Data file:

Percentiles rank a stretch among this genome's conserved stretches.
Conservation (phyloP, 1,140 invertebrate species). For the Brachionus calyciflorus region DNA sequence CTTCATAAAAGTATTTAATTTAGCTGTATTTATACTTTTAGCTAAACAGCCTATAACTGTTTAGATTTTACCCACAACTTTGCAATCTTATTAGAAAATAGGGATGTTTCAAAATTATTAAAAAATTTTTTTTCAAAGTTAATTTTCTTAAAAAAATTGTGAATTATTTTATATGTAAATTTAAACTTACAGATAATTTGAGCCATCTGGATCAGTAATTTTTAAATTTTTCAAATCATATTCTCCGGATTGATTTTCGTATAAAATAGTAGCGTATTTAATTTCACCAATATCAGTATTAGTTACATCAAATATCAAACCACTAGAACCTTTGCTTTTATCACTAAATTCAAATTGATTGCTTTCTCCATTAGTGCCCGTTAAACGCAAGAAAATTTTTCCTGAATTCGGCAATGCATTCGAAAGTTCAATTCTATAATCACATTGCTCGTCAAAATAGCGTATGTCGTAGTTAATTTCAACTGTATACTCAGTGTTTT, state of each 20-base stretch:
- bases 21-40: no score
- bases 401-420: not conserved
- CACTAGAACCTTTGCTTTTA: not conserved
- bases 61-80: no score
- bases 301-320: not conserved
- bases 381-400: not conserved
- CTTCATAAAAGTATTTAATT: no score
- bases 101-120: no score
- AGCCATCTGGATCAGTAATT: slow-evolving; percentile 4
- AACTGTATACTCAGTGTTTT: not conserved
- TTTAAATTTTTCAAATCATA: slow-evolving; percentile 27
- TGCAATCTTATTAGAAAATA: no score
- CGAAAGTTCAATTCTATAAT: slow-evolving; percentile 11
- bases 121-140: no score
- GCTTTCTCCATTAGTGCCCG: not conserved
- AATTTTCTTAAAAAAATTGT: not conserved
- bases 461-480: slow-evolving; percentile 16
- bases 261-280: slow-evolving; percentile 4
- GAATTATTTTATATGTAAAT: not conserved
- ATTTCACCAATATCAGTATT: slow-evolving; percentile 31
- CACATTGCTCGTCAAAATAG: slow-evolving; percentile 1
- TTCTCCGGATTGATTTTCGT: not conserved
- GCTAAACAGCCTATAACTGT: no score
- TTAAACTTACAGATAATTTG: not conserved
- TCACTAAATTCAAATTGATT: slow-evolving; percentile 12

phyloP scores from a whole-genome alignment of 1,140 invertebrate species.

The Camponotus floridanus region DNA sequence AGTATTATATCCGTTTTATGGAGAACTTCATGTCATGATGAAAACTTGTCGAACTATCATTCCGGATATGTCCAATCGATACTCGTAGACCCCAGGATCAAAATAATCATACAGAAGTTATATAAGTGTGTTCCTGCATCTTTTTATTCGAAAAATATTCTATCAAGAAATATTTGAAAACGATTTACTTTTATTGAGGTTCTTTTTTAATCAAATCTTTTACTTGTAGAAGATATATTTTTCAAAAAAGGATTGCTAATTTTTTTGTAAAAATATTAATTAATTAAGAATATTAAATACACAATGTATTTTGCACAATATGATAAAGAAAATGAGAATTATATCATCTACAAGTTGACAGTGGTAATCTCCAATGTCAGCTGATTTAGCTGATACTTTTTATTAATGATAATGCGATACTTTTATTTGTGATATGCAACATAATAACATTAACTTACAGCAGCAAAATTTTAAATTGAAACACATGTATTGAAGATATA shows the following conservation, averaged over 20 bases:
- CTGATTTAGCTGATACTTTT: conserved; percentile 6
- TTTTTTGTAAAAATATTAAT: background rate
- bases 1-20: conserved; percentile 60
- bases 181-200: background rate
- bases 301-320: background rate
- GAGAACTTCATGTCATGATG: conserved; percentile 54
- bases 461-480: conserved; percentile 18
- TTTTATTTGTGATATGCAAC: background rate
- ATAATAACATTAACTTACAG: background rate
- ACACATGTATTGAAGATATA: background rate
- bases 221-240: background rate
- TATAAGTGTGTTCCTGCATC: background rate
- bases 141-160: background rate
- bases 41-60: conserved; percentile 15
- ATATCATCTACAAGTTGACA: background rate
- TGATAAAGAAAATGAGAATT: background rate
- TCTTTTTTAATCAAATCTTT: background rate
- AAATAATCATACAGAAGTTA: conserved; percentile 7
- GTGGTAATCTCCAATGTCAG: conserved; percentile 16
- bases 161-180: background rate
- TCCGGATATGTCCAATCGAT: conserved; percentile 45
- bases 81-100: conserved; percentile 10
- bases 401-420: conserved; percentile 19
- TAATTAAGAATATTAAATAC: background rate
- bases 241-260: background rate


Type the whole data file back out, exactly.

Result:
Percentiles rank a stretch among this genome's conserved stretches.
Conservation (phyloP, 1,140 invertebrate species). For the Brachionus calyciflorus region DNA sequence CTTCATAAAAGTATTTAATTTAGCTGTATTTATACTTTTAGCTAAACAGCCTATAACTGTTTAGATTTTACCCACAACTTTGCAATCTTATTAGAAAATAGGGATGTTTCAAAATTATTAAAAAATTTTTTTTCAAAGTTAATTTTCTTAAAAAAATTGTGAATTATTTTATATGTAAATTTAAACTTACAGATAATTTGAGCCATCTGGATCAGTAATTTTTAAATTTTTCAAATCATATTCTCCGGATTGATTTTCGTATAAAATAGTAGCGTATTTAATTTCACCAATATCAGTATTAGTTACATCAAATATCAAACCACTAGAACCTTTGCTTTTATCACTAAATTCAAATTGATTGCTTTCTCCATTAGTGCCCGTTAAACGCAAGAAAATTTTTCCTGAATTCGGCAATGCATTCGAAAGTTCAATTCTATAATCACATTGCTCGTCAAAATAGCGTATGTCGTAGTTAATTTCAACTGTATACTCAGTGTTTT, state of each 20-base stretch:
- bases 21-40: no score
- bases 401-420: not conserved
- CACTAGAACCTTTGCTTTTA: not conserved
- bases 61-80: no score
- bases 301-320: not conserved
- bases 381-400: not conserved
- CTTCATAAAAGTATTTAATT: no score
- bases 101-120: no score
- AGCCATCTGGATCAGTAATT: slow-evolving; percentile 4
- AACTGTATACTCAGTGTTTT: not conserved
- TTTAAATTTTTCAAATCATA: slow-evolving; percentile 27
- TGCAATCTTATTAGAAAATA: no score
- CGAAAGTTCAATTCTATAAT: slow-evolving; percentile 11
- bases 121-140: no score
- GCTTTCTCCATTAGTGCCCG: not conserved
- AATTTTCTTAAAAAAATTGT: not conserved
- bases 461-480: slow-evolving; percentile 16
- bases 261-280: slow-evolving; percentile 4
- GAATTATTTTATATGTAAAT: not conserved
- ATTTCACCAATATCAGTATT: slow-evolving; percentile 31
- CACATTGCTCGTCAAAATAG: slow-evolving; percentile 1
- TTCTCCGGATTGATTTTCGT: not conserved
- GCTAAACAGCCTATAACTGT: no score
- TTAAACTTACAGATAATTTG: not conserved
- TCACTAAATTCAAATTGATT: slow-evolving; percentile 12

phyloP scores from a whole-genome alignment of 1,140 invertebrate species.

The Camponotus floridanus region DNA sequence AGTATTATATCCGTTTTATGGAGAACTTCATGTCATGATGAAAACTTGTCGAACTATCATTCCGGATATGTCCAATCGATACTCGTAGACCCCAGGATCAAAATAATCATACAGAAGTTATATAAGTGTGTTCCTGCATCTTTTTATTCGAAAAATATTCTATCAAGAAATATTTGAAAACGATTTACTTTTATTGAGGTTCTTTTTTAATCAAATCTTTTACTTGTAGAAGATATATTTTTCAAAAAAGGATTGCTAATTTTTTTGTAAAAATATTAATTAATTAAGAATATTAAATACACAATGTATTTTGCACAATATGATAAAGAAAATGAGAATTATATCATCTACAAGTTGACAGTGGTAATCTCCAATGTCAGCTGATTTAGCTGATACTTTTTATTAATGATAATGCGATACTTTTATTTGTGATATGCAACATAATAACATTAACTTACAGCAGCAAAATTTTAAATTGAAACACATGTATTGAAGATATA shows the following conservation, averaged over 20 bases:
- CTGATTTAGCTGATACTTTT: conserved; percentile 6
- TTTTTTGTAAAAATATTAAT: background rate
- bases 1-20: conserved; percentile 60
- bases 181-200: background rate
- bases 301-320: background rate
- GAGAACTTCATGTCATGATG: conserved; percentile 54
- bases 461-480: conserved; percentile 18
- TTTTATTTGTGATATGCAAC: background rate
- ATAATAACATTAACTTACAG: background rate
- ACACATGTATTGAAGATATA: background rate
- bases 221-240: background rate
- TATAAGTGTGTTCCTGCATC: background rate
- bases 141-160: background rate
- bases 41-60: conserved; percentile 15
- ATATCATCTACAAGTTGACA: background rate
- TGATAAAGAAAATGAGAATT: background rate
- TCTTTTTTAATCAAATCTTT: background rate
- AAATAATCATACAGAAGTTA: conserved; percentile 7
- GTGGTAATCTCCAATGTCAG: conserved; percentile 16
- bases 161-180: background rate
- TCCGGATATGTCCAATCGAT: conserved; percentile 45
- bases 81-100: conserved; percentile 10
- bases 401-420: conserved; percentile 19
- TAATTAAGAATATTAAATAC: background rate
- bases 241-260: background rate